Dust and pollen in a dog’s coat can also cause allergy symptoms. In those cases, the allergy is to dust or pollen, not to the dog.

If you remove a cat from a home, you clean all the walls down, do the laundry, do the draperies, it still takes six months for the level of cat protein to get down to normal.

Do you suspect you’re suffering from dog allergies? An allergist can provide proper diagnosis and treatment.

  • Sneezing or a runny or stuffy nose
  • Facial pain (from nasal congestion)
  • Coughing, chest tightness, shortness of breath, and wheezing
  • Watery, red or itchy eyes
  • Skin rash or hives

Some people may also develop a rash or hives after being scratched or licked by a dog.

Do you suspect you’re suffering from dog allergies? An allergist can evaluate whether can provide proper diagnosis and treatment.

A skin-prick test is the most common way of diagnosing a dog allergy. For this test, a small amount of an extract of dog allergen is placed on your skin. Your skin is then pricked with a small, sterile probe, allowing the liquid to seep under the skin’s surface. You’ll then be monitored for swelling and redness or other signs of a reaction, signaling an allergy. Results typically become evident within 15 to 20 minutes.

Even if you’re sure your symptoms are caused by a dog, it’s a good idea to be tested, since the symptoms may actually be caused by other environmental exposures.

Avoidance is the best way to manage a dog allergy. If you have a dog and are allergic to dogs, consider removing the dog from the home.

If you have a dog but don’t want to find it a new home, or if your family wants a dog even though someone in the household is allergic, here are some strategies that may help keep symptoms at bay:

  • Keep the dog out of your bedroom and restrict it to only a few rooms. Be advised that keeping the dog in only one room will not limit the allergens to that room.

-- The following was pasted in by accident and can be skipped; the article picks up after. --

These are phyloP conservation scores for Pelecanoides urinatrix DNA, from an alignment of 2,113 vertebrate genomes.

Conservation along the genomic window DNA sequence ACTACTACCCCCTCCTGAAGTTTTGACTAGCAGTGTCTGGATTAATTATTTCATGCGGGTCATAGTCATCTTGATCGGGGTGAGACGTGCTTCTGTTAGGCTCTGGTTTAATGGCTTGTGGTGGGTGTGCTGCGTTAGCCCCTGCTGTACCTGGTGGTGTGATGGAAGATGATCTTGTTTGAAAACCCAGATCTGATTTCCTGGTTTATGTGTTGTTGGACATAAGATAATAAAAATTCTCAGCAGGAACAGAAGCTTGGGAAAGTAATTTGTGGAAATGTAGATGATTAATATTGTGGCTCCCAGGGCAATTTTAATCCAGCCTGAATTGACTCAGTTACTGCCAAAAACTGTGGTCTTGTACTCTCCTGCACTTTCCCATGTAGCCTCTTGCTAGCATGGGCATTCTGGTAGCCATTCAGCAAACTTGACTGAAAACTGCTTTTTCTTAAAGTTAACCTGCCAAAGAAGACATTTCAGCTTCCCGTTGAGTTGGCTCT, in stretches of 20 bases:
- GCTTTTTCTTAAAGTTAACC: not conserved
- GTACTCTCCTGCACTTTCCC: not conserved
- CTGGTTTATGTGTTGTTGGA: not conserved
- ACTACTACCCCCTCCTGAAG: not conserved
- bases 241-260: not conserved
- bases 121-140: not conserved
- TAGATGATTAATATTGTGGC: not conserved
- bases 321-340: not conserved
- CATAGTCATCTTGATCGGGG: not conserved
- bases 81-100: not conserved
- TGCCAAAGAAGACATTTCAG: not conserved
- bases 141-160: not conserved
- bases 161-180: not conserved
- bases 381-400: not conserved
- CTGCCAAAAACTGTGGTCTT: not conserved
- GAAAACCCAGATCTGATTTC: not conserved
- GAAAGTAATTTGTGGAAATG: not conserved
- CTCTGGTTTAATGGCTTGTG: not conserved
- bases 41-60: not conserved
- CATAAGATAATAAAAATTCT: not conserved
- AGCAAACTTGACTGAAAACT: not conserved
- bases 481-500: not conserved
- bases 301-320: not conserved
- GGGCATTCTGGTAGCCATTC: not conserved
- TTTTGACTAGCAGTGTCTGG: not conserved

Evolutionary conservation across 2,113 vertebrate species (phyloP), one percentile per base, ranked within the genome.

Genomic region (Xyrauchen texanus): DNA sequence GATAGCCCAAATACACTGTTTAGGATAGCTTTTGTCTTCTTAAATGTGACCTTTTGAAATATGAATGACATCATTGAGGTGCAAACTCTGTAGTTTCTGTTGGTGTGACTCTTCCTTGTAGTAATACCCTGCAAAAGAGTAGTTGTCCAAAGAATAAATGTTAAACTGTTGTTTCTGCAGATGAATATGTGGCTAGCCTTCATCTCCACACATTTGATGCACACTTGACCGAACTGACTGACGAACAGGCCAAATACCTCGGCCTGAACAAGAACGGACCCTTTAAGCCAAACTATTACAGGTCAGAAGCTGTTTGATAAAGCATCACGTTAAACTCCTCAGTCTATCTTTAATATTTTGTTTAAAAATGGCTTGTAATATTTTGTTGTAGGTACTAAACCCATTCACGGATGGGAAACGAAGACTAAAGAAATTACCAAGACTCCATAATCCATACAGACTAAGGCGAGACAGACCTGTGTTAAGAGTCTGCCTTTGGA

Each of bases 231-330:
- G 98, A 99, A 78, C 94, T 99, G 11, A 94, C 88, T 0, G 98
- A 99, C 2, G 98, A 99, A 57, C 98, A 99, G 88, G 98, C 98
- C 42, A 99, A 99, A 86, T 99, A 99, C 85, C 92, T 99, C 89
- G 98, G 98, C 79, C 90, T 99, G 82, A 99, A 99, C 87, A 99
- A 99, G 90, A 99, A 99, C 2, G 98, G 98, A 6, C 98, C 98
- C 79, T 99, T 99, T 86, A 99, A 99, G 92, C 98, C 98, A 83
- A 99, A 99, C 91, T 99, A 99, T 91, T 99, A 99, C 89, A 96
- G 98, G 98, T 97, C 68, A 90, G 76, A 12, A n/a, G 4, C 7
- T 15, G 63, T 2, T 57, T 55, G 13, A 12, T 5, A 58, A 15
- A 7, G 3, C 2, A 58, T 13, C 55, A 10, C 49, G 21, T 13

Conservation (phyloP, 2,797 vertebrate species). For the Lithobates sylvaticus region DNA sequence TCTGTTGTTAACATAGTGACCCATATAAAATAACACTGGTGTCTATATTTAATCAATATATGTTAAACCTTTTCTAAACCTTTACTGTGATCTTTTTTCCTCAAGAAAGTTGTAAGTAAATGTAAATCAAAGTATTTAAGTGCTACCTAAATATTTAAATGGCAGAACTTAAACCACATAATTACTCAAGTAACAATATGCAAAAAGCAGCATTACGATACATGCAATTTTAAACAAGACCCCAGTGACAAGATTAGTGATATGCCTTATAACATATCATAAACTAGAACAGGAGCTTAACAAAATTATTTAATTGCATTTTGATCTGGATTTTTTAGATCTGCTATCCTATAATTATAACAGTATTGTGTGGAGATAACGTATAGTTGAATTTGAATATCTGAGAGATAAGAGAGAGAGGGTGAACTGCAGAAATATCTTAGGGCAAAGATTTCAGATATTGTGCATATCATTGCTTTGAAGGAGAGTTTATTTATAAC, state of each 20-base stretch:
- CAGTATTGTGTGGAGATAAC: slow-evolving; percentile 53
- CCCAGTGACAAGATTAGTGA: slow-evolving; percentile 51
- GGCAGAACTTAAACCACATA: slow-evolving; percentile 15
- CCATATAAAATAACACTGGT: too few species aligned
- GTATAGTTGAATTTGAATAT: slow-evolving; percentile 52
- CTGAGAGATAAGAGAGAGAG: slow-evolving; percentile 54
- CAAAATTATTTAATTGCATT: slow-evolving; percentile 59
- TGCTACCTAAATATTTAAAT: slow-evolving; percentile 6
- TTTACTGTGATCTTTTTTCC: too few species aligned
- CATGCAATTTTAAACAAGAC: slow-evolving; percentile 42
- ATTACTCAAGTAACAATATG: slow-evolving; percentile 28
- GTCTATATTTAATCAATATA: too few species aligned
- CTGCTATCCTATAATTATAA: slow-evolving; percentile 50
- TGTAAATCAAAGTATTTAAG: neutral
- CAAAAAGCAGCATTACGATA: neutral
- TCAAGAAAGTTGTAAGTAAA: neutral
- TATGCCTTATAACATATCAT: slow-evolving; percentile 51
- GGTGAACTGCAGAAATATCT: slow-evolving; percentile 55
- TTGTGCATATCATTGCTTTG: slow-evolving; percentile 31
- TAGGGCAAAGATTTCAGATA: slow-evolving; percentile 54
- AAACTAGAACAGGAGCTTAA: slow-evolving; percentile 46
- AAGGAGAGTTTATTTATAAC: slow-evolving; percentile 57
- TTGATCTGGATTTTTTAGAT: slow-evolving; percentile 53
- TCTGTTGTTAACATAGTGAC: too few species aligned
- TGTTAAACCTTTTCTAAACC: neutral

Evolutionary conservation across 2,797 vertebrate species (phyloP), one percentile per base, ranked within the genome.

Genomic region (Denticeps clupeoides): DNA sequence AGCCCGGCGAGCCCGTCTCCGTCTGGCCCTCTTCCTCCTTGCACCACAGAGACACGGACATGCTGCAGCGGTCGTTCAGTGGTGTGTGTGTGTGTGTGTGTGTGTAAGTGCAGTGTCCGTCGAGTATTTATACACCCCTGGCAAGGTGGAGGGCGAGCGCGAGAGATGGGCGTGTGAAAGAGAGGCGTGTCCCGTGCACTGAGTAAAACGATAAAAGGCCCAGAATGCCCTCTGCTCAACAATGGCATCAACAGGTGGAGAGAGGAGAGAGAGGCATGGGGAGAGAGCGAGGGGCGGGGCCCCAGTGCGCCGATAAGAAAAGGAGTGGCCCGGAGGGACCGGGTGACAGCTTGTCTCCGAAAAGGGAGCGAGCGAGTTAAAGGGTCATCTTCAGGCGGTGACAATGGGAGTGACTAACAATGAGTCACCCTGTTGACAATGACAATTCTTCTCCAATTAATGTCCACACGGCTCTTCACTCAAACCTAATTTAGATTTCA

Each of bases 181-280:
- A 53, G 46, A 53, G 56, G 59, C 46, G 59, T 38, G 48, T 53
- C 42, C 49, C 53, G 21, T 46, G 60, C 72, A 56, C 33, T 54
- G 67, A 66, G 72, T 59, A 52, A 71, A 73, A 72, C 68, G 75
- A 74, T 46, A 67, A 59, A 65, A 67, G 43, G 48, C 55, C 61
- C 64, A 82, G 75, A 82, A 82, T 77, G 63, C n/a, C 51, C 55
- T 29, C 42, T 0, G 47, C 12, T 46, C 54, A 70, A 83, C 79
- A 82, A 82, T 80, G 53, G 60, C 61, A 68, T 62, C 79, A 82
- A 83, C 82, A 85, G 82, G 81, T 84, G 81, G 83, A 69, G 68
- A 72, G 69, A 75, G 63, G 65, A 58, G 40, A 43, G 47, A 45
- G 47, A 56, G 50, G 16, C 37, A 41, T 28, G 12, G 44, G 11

• Don’t pet, hug or kiss the dog if you do, wash your hands with soap and water.
  • High-efficiency particulate air (HEPA) cleaners run continuously in a bedroom or living room can reduce allergen levels over time.
  • Regular use of a high-efficiency vacuum cleaner or a central vacuum can reduce allergen levels.
  • Giving your dog a bath at least once a week can reduce airborne dog allergen.

Treatments for dog allergy vary, depending on the symptoms.

Your allergist can help determine what treatment would be best to treat your dog allergy. Nasal symptoms are often treated with steroid nasal sprays, oral antihistamines or other oral medications. Eye symptoms are often treated with antihistamine eyedrops. Respiratory or asthma symptoms can be treated with inhaled corticosteroids or bronchodilators to either prevent or relieve respiratory symptoms.

Allergy shots (immunotherapy) are an effective treatment of allergies by building tolerance over time through gradually injecting increasing doses of an allergen.

Is there an allergy-free dog?

While poodles, Portuguese water dogs and a number of other breeds (including several types of terriers) have a reputation for being hypoallergenic, a truly allergy-free breed does not exist. A 2011 study compared dust samples from homes with dog breeds reported to be hypoallergenic and those of homes with other dogs. The levels of dog allergen in homes with “hypoallergenic” dogs did not differ from the levels in homes with other breeds.


Can cats be allergic to humans in the same way humans are allergic to cats?

Yes. In my practice we regularly perform allergy testing on dogs and cats. One of the allergens we test is human dander. Thankfully, we don't see a very high incidence of positive results (5-10%) compared to other allergens. However, when we do get a positive reading it normally comes as quite a surprise to mom and/or dad.

Weird question, but what exactly is human dander and how do you get samples of it to test?

What do you do if a dog/cat is allergic to humans? How bad is the "human-allergy", and do animals know they have them? A person can know they are allergic to cats and avoid them, but I would imagine a cat has a much harder time avoiding humans (assuming a house-cat here).

Strange question, but humans who are allergic can get hypoallergenic animals. Can pets get hypoallergenic humans that minimize their reactions?


Dogs can read human emotions

Many dog owners believe their pets are able to pick up on their moods, but scientists have demonstrated once and for all that man’s best friend can actually recognize emotions in humans.

Researchers found that by combining information from different senses dogs form abstract mental representations of positive and negative emotional states in people.